Nizam Ali Khan (Nizam of Hyderabad)

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Nizam Ali Khan (Nizam of Hyderabad)

Nizam Ali Khan was the fourth son of Nizam-ul-Mulk. He was the Nizam of Hyderabad. The period of his reign was from1762 to 1803.

He strongly opposed the French influence at Hyderabad. He acted as the Governor of Berar from 1757. He was defeated by the Marathas twice, first in December 1757 at Sindakhed and next in January 1760 at Udgir. He lost Naldurg, Ahmadnagar, Daulatabad, Burhanpur and Bijapur. Meanwhile the French influence at Hyderabad was declining.

Colonel Forde attacked and captured Machilipatnam for the English. Taking advantage of the discomfiture of Salabat Jang, Nizam Ali Khan deposed his brother and became the ruler of Hyderabad. He was willing to grant the three middle Circars to the British in return for military help against the Marathas. But the British declined the offer as their hands were full with the affairs in the Carnatic. In 1763, when the Third Carnatic War came to an end, they expressed their willingness to accept the Nizam’s offer made three years back. But Nizam Ali changed his mind and nothing came out.

Robert Clive, who became the Governor of Bengal for the second time in 1765, persuaded the Mughal Emperor, Shah Alam, to issue a ‘Farman’ ceding all the Northern Circars to the British. The Nizam refused to accept the`Firman’. Thereupon, John Pybus, the British resident of the East India Company at Machilipatnam, sent Kandregula Jogipantulu to Hyderabad to open negotiations with the Nizam.

Jogipantulu had great influence at Hyderabad and was held in high esteem by the Diwan of the Nizam. Jogipantulu reached Hyderabad and opened up negotiations with the Nizam. But the Nizam did not give serious thought to the proposals as he was preoccupied with the disturbances and insurrec­tion in some parts of his dominions. Jogipantulu persevered in his attempts. When the Nizam and the Diwan went to Rajahmundry, he followed them. At that time there was a mutiny in Nizam’s troops at Gollapudi demanding the payment of the arrears of their salary. Jogipantulu utilized that opportu­nity to negotiate the lease of the five Northern Circars to the company for a sum of rupees 15 lakhs. He also persuaded the Nizam to lease Guntur Circar also even though it was under the control of Basalat Jang, the brother of the Nizam.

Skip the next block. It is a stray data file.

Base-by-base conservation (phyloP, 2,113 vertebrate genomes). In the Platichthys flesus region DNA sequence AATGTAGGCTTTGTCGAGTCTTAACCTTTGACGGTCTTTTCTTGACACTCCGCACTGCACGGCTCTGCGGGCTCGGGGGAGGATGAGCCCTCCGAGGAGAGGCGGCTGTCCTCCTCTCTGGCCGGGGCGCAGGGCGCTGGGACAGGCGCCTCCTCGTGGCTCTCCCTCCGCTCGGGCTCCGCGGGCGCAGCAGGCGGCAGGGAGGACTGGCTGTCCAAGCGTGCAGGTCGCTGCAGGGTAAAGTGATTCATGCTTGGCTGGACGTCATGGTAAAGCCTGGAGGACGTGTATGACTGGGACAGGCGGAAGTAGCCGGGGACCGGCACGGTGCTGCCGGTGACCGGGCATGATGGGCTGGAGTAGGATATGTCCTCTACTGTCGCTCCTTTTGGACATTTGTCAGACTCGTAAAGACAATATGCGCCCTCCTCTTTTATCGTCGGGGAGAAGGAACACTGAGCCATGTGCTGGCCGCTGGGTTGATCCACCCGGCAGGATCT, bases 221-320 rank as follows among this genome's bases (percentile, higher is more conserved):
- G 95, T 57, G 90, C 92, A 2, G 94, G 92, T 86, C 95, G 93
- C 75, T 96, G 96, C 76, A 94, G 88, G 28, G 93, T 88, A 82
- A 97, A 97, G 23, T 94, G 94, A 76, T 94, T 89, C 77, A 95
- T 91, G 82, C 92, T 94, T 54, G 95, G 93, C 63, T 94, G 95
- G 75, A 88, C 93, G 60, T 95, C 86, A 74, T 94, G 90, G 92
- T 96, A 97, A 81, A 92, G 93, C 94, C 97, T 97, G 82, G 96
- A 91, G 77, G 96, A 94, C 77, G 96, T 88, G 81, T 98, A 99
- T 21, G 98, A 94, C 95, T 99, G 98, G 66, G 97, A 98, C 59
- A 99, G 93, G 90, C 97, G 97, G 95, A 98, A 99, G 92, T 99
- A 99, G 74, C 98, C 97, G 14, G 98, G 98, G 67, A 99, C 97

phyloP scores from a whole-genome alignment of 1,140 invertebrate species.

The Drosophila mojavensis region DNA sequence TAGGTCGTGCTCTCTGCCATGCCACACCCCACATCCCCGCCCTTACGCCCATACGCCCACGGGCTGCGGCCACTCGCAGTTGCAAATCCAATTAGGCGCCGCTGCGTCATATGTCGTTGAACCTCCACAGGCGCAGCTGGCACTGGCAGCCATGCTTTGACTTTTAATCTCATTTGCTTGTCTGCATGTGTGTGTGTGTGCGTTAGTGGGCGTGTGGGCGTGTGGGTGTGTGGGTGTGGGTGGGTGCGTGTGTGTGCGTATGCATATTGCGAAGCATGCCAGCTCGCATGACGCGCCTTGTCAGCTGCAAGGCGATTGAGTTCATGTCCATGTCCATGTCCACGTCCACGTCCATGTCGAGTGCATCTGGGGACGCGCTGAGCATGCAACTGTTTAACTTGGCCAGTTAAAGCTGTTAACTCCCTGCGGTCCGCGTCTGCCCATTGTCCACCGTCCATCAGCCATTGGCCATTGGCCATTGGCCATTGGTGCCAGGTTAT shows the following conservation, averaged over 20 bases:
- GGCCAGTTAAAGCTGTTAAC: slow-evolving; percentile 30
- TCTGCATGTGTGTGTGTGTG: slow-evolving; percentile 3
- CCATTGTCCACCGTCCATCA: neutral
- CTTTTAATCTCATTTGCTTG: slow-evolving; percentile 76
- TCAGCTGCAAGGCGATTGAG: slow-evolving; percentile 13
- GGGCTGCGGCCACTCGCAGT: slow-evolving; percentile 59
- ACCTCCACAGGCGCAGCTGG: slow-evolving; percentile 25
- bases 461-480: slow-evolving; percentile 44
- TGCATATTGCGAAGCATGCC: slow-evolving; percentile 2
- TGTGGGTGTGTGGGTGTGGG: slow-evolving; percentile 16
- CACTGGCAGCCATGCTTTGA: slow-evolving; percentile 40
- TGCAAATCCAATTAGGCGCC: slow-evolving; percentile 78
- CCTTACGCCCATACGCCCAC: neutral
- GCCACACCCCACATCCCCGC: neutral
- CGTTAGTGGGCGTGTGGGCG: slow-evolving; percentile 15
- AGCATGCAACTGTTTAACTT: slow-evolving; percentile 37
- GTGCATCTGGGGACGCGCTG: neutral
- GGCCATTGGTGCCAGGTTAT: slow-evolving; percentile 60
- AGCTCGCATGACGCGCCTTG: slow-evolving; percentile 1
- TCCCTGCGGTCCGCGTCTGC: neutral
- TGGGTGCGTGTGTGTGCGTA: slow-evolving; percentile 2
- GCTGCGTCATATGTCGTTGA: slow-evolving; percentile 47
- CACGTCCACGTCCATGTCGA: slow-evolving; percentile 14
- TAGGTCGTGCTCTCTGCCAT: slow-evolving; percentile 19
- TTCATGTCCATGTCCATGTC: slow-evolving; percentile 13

At last a treaty was concluded in 1766 by which the English East India Company got the Circars. The treaty provided that Guntur Circar would continue to be under the control of Basalat Jang, the brother of the Nizam. After his death it was to revert to the British. Though Basalat Jang died in 1782 it took six years more for the British to secure the possession of the Guntur Circar. After protracted negotiations the Nizam surrendered it to Cornwallis on 18 September 1877. Thus the five Northern Circars came under the British control.

In 1767 Nizam Ali joined hands with Hyder Ali of Mysore and attacked Carnatic. But they were defeated at the Battle of Trichinopoly. Nizam Ali was forced to sign a treaty at Madras confirming the treaty of 1766 by which he ceded the Northern Circars to the English.

In 1773 Nizam Ali intervened in the affairs of the Marathas following the murder of the Peshwa Narayana Rao. He supported Raghunatha Rao who assumed the office of the Peshwa. After the close of the First Maratha War 1774-82 he accepted the treaty of Salbhai in 1782 and maintained cordial relations with the Marathas. In 1784 he met the great Maratha statesman Nana Phadnis and entered into an alliance with the Marathas to check the danger from Tipu Sultan.